Painting McSorley’s Bar

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John McSorley opened his alehouse on East Seventh Street in 1854 and for half a century served an all-male clientele of tanners, carpenters, bricklayers, butchers, teamsters and brewers. He died in 1910. A year or two later, when John Sloan and other Ashcan School artists began frequenting the saloon, the place was being run by McSorley’s son William.

Although late in life Sloan confessed he had visited McSorley’s no more than nine or 10 times, the five paintings of the interior he executed between 1912 and 1930 helped make the alehouse famous. Of the five, McSorley’s Bar is the best known. Sloan displayed it at the 1913 Armory Show, the exhibition of modern art that fascinated and scandalized American audiences. McSorley’s Bar failed to find a buyer, but 11 years later Sloan sold it to the Detroit Institute of Arts, the first of his paintings to enter a museum collection. It is, arguably, his best-known work.

In McSorley’s Bar, Sloan employs “the charm of chiaroscuro,” as his friend William Butler Yeats described it, to endow the scene with drama and like many of Sloan’s paintings, it celebrates the quotidian pleasures of working-class life. As such, it speaks to Sloan’s political as well as artistic commitments. A lifelong socialist—he was art editor of The Masses magazine from its founding in 1911—Sloan considered his art a contribution to the struggle for a more just society.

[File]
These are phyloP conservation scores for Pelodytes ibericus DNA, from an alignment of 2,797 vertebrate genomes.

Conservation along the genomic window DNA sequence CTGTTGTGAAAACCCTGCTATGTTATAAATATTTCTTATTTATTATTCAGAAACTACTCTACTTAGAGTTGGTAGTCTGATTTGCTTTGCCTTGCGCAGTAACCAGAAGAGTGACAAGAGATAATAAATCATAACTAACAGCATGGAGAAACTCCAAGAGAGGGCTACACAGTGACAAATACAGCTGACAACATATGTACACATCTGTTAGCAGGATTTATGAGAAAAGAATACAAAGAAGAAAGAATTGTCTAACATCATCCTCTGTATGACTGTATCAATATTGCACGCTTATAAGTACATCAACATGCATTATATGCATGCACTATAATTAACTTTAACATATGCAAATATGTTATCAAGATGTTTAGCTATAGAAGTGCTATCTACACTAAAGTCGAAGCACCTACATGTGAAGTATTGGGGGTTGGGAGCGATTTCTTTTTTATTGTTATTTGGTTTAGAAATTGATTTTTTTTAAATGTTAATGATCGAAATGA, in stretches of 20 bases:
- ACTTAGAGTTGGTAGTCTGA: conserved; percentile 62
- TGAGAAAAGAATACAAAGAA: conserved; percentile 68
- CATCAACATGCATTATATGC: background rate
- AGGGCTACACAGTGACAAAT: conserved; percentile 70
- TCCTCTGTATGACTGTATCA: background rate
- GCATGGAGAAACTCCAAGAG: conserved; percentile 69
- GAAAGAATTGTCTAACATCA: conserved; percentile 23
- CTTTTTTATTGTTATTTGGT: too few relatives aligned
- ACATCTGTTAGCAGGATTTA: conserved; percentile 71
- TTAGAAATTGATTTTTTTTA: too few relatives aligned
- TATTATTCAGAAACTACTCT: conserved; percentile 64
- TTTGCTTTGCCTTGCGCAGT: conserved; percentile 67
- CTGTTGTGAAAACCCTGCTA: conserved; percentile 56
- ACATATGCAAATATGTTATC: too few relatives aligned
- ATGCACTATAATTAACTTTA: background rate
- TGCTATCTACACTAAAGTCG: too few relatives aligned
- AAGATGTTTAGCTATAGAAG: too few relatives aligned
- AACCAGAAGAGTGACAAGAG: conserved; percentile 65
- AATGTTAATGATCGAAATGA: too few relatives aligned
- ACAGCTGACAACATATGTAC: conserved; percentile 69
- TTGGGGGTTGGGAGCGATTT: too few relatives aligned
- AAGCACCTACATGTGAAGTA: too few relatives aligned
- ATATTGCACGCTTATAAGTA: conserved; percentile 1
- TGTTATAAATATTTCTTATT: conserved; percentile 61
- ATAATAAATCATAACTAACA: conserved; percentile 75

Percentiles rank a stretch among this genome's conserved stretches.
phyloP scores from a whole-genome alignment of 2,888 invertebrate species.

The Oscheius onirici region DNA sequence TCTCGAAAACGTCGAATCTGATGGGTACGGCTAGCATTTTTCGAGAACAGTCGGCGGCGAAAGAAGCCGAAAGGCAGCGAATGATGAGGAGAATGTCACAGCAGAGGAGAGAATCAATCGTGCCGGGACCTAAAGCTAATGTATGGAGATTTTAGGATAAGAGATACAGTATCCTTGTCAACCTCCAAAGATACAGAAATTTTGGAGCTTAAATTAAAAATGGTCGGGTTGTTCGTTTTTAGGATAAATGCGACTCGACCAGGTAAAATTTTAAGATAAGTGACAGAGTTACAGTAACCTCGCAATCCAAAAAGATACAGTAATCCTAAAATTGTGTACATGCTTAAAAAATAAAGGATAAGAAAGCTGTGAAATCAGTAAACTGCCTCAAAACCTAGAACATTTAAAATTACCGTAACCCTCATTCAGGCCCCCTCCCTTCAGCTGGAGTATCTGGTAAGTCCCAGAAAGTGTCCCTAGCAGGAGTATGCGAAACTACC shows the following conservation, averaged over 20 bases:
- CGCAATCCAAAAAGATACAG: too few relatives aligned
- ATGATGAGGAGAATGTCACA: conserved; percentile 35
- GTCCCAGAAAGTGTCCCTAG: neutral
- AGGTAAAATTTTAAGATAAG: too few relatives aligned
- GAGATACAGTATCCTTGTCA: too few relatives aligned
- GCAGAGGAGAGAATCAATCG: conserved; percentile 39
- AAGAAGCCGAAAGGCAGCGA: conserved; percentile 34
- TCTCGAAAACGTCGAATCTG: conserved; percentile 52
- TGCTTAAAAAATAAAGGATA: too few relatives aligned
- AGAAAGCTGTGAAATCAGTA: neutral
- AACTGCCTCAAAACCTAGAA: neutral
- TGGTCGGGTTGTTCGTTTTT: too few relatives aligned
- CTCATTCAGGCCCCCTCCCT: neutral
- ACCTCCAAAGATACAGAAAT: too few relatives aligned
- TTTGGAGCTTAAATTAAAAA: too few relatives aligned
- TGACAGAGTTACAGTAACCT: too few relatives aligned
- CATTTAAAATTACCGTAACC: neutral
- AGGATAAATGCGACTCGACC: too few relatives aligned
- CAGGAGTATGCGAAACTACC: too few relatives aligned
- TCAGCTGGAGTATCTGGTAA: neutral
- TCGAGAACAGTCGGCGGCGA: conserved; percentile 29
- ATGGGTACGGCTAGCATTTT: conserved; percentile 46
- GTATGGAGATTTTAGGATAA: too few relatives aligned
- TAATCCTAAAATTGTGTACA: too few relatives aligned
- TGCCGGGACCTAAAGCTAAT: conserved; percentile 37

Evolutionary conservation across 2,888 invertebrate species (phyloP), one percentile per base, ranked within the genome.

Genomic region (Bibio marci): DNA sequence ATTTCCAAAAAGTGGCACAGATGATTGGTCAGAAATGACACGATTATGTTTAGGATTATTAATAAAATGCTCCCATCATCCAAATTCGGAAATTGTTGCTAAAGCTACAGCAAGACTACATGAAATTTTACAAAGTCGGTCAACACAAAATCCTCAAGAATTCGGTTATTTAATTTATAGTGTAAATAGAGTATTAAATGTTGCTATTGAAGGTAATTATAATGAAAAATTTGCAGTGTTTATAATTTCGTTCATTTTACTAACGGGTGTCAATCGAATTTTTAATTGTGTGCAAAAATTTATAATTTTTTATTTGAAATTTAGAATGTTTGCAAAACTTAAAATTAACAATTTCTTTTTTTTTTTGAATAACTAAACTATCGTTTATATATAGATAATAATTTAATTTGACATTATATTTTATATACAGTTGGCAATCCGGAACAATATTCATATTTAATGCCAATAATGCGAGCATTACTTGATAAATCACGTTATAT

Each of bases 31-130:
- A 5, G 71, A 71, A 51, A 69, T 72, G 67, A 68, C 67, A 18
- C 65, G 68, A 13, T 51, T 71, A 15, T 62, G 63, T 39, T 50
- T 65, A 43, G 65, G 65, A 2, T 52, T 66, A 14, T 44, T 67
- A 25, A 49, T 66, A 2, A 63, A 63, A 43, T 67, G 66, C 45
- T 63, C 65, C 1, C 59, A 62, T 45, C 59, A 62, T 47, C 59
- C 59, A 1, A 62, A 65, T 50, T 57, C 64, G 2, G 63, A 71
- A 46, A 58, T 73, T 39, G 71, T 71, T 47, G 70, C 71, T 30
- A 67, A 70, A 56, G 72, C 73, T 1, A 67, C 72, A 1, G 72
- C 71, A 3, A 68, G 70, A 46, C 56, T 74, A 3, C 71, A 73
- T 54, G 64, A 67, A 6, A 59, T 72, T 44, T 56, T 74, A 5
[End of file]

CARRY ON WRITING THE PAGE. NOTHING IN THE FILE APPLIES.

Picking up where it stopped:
And yet, ironically, McSorley’s Bar mediated between plebeian Greenwich Village and an upscale world of art galleries and collectors, thus speeding the transformation of McSorley’s from workingman’s saloon to tourist attraction. Leftwing bohemians had discovered McSorley’s in the 1910s. In 1940, Joseph Mitchell, a journalist specializing in odd characters and historical survivals, wrote a history of the alehouse for the New Yorker, republished in his 1942 collection titled McSorley’s Wonderful Saloon. A year later, Life Magazine ran a photo essay on the alehouse.

Today, McSorley’s draws visitors from around the world. Its fame as New York’s oldest bar assures its survival (and a 1970 court order guarantees that women are as welcome as men). It’s a museum-like place. Go there to drink a pint of ale and survey relics of a past era. But don’t indulge in nostalgia. The bar Sloan depicted was rough and inhospitable. Like Sloan, you probably wouldn’t have wanted to spend a lot of time there..

John Sloan’s painting is housed at the Detroit Institute of Arts.